Two men standing near each other smiling in front of a building.

TV viewers should expect fireworks when bafta winning the great house giveaway returns.

02 Sep 2021 | 4 min

The perils and pitfalls of property renovation return to our screens this month (September) with a new series of The Great House Giveaway.

· The popular show is back after a whirlwind first series, which saw The Great House Giveaway’s producers walk away with a coveted BAFTA award.

· Presenters Simon O’Brien and new expert Tayo Oguntonade talk about turning ramshackle properties into tip-top family homes in the ‘warts and all’ five-part Channel 4 series.

Channel 4’s hit daytime TV show drew plaudits from viewers across the country last time around, with even telly national treasure Richard Osman Tweeting that the property programme was ‘the best new format in ages.’

In a cruel twist of irony (for Richard at least) the BAFTA judges agreed – awarding The Great House Giveaway the famous mask trophy ahead of Richard Osman’s House of Games in the ‘Daytime’ category at this year’s awards.

“The BAFTA came out of the blue!” said property expert and GHG presenter, Simon O’Brien. “But it was great to have such recognition for all the hard work that went into making the show. We’re all delighted to have won and really looking forward to the next series.”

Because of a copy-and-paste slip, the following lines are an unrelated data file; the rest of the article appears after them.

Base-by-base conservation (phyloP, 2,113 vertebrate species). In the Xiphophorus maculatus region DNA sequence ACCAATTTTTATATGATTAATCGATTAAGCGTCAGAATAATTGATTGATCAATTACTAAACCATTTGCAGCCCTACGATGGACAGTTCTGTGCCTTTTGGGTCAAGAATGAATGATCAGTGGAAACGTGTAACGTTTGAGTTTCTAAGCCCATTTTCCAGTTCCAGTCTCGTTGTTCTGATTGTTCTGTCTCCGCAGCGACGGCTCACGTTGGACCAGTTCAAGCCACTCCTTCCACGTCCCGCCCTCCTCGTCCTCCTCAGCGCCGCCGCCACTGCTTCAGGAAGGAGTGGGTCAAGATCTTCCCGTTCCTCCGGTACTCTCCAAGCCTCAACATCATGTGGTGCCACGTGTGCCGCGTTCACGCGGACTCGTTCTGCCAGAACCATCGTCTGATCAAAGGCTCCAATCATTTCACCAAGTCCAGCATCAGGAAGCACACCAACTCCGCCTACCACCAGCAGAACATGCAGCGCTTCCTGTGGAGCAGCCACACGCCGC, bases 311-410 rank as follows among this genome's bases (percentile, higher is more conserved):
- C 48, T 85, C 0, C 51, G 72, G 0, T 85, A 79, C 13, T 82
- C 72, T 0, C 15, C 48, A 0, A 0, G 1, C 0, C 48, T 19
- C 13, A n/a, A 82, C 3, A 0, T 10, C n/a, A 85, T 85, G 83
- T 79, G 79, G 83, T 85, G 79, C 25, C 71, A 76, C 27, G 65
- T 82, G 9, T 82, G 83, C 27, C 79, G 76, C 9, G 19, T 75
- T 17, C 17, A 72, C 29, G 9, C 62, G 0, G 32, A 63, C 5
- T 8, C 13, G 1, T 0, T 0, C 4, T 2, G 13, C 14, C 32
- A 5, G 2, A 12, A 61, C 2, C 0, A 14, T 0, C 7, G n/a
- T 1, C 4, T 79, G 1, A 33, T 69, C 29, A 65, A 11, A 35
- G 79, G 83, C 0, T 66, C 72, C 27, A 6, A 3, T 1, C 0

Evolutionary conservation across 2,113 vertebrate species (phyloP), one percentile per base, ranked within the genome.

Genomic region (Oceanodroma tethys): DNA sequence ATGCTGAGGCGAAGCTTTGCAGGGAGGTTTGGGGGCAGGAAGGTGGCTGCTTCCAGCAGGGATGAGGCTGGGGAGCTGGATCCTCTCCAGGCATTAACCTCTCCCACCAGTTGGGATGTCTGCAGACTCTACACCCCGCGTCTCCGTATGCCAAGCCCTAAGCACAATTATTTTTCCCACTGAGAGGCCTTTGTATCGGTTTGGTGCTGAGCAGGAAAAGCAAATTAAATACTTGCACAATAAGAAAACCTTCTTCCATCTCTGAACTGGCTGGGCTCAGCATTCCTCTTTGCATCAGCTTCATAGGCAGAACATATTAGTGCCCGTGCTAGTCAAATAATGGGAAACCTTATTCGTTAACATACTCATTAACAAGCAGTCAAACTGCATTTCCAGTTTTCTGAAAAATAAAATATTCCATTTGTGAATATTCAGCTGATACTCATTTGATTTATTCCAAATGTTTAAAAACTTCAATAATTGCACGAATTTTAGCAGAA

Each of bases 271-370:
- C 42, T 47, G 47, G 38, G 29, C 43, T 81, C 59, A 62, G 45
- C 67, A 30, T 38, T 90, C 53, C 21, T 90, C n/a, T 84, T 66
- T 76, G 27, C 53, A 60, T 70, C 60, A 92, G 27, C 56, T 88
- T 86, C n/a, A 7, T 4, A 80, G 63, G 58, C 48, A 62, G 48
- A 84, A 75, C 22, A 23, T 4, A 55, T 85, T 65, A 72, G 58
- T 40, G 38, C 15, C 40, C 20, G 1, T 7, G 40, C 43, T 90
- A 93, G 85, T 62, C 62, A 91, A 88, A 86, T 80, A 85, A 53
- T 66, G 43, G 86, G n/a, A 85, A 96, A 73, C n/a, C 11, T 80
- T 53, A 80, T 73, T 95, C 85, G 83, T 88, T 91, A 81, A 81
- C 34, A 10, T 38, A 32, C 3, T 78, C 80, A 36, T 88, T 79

Simon puts the sky-high ratings down to two things; the love of the British public for property – particularly home renovations – and the fact that the contestants are never guaranteed success.

He said: “In other property shows, the contributors always get the result they’re looking for but that’s not real life. We do love our properties in this country and everybody would love to think they could have a go at renovation – that is all part of the appeal. But I think the reason the show did so well, and continues to do so, is that the contributors don’t always succeed. It’s showing the whole process warts and all.”

For example, in series one we saw one couple losing thousands of pounds after they attempted a big extension to a property. There was also the trio who fell out spectacularly over their refurb; voices were raised, tears flowed, and the viewers were hooked.

The latest five-part series follows the same format. A house is bought at auction – with the auction finance provided by Together – contestants then have six months in which to renovate, market and sell them, in the hope of making a profit.

A major difference is the introduction of a new presenter, property finance expert Tayo Oguntonade (pictured) an experienced investor, mortgage broker and blogger. The property expert has previously appeared on TV giving advice on BBC’s Watchdog, Rip-Off Britain and Channel 4’s Steph’s Packed Lunch, among other national programmes.

He said he’s excited about the new series of The Great House Giveaway, adding: “As people will know from series one, the direction of each episode is so unpredictable.